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In the news today

In the news today…

Today I reacted quite strongly to a photograph from AFP on the BBC news website.

The article is about Egypt and if you scroll down to the picture of the children I wonder if you’ll see what I see.

Someone, presumably the parent of the children, has encouraged the children to stand, in support of army rule, by symbolically holding army boots on their heads.


It immediately sent a cultural reference through my mind,

Under the jackboot.

Dictionary definitions for jack boot include: (1)  A person who uses bullying tactics, especially to force compliance. (2) The spirit sustaining and motivating a militaristic, highly aggressive, or totalitarian regime or system.

As it turns out several people I asked were not familiar with this phrase. Which led me to wonder about the message this image portrays.

My initial impression from the photograph alone was that these children were expressing their oppression by the army. However, the photograph was accompanied by a caption that said that the children were showing their support for the army.

Hmmm… I still couldn’t see it. How could being stomped on by the army lead to a fulfillment of the rallying cry of the January 25th revolution in 2011- Bread, Freedom and Dignity?

Obviously I was inserting my own cultural reading. I sought out the Egyptian view.

The people I spoke with also found the image very disturbing. There is a division in Egypt at the moment, those for and those against the army. Those against the army have called their opponents, the army supporters ‘slave of the shoes’.

In reaction the supporters of the army, such as the girls pictured, are acting out an Arabic saying  را جزمتك علي راسي  ( transliteration: ghazmitack ala rhasi) that translates to ‘Your shoes on top of my head.’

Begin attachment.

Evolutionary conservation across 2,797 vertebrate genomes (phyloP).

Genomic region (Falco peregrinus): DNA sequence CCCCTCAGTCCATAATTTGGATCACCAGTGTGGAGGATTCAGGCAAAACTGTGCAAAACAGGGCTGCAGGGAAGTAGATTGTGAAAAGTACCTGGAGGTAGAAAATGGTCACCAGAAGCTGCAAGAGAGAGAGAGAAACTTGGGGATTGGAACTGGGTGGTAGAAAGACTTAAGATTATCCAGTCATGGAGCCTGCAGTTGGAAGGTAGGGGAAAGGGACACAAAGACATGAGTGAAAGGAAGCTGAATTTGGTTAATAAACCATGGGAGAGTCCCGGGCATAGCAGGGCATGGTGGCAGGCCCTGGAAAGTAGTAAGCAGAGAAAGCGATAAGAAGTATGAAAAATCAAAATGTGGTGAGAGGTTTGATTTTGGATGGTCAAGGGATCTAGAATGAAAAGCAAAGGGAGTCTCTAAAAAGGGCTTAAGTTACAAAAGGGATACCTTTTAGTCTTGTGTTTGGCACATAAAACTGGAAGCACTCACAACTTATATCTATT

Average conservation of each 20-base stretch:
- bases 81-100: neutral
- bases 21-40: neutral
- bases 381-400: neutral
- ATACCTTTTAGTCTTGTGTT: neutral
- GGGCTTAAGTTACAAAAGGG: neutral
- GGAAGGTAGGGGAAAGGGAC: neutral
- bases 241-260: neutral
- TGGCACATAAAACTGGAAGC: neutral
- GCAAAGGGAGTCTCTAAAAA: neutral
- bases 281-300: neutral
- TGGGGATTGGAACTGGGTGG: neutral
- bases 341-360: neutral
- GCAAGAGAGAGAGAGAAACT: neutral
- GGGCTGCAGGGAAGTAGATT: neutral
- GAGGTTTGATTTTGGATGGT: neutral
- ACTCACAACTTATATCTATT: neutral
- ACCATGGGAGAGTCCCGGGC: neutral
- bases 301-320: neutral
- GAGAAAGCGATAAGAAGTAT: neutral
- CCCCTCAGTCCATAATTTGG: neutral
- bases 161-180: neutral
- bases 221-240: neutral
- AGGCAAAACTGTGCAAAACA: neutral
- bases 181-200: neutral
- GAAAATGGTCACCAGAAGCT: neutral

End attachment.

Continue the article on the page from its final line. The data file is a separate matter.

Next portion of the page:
Basically what this means is that they are showing loyalty to the army, showing gratitude and respect by putting the army (symbolized by the boots) on their head (as opposed to at their feet) and themselves consequently as low as they can go, ie under the boot, level with the ground. Not slaves but willingly level with the actual ground supporting the army.

Still I can’t get how this is a positive statement by putting yourself lower than a boot, literally underfoot, where is the self respect? It gets worse because apparently the idea that you would put a filthy shoe on your head, even an ordinary one, is culturally disrespectful and far from being seen as a way to show appreciation the phrase  جزمتك علي راسي is seen as denigrating to the utterer.

I can’t untangle the psyche of this action but I can think about the photograph and its power. This photograph speaks clearly to me but not in the way it was intended, or does it? Is the photographer for or against the army? Does the photographer know about  جزمتك علي راسي Is the photographer Egyptian or foreign? Posting this image to show support or opposition? Does this image prove how upside down things are in Egypt? Does this image show solid support for the army or a populace ground down with nowhere else to turn? I won’t even venture into talking about the children and their future, just to say what a very sad picture this in on so many levels.

UPDATED: I left this post but feel I have to come back to that photo again. Not being able to see the tops of the boots it could almost be that a soldier is standing on the heads of  these young girls. Demure and innocent, not smiling or shouting, just quietly supporting, wrapped in the flag of Egypt- They are everything pure and submissive that the Field Marshall, the sunglasses hero posed in front of a lion… that natural animal of Egypt, not, needs to gain control. Passivity, and adoration. Not pesky protesting types who want an open democracy or religious types who might object to hero worship. No, adore the Lion of Egypt, cool and manly, c’mon ladies grow up with me as your leader you know that is what counts, that I can succeed on your compliance.

OK that’s it.

Any thoughts on this image?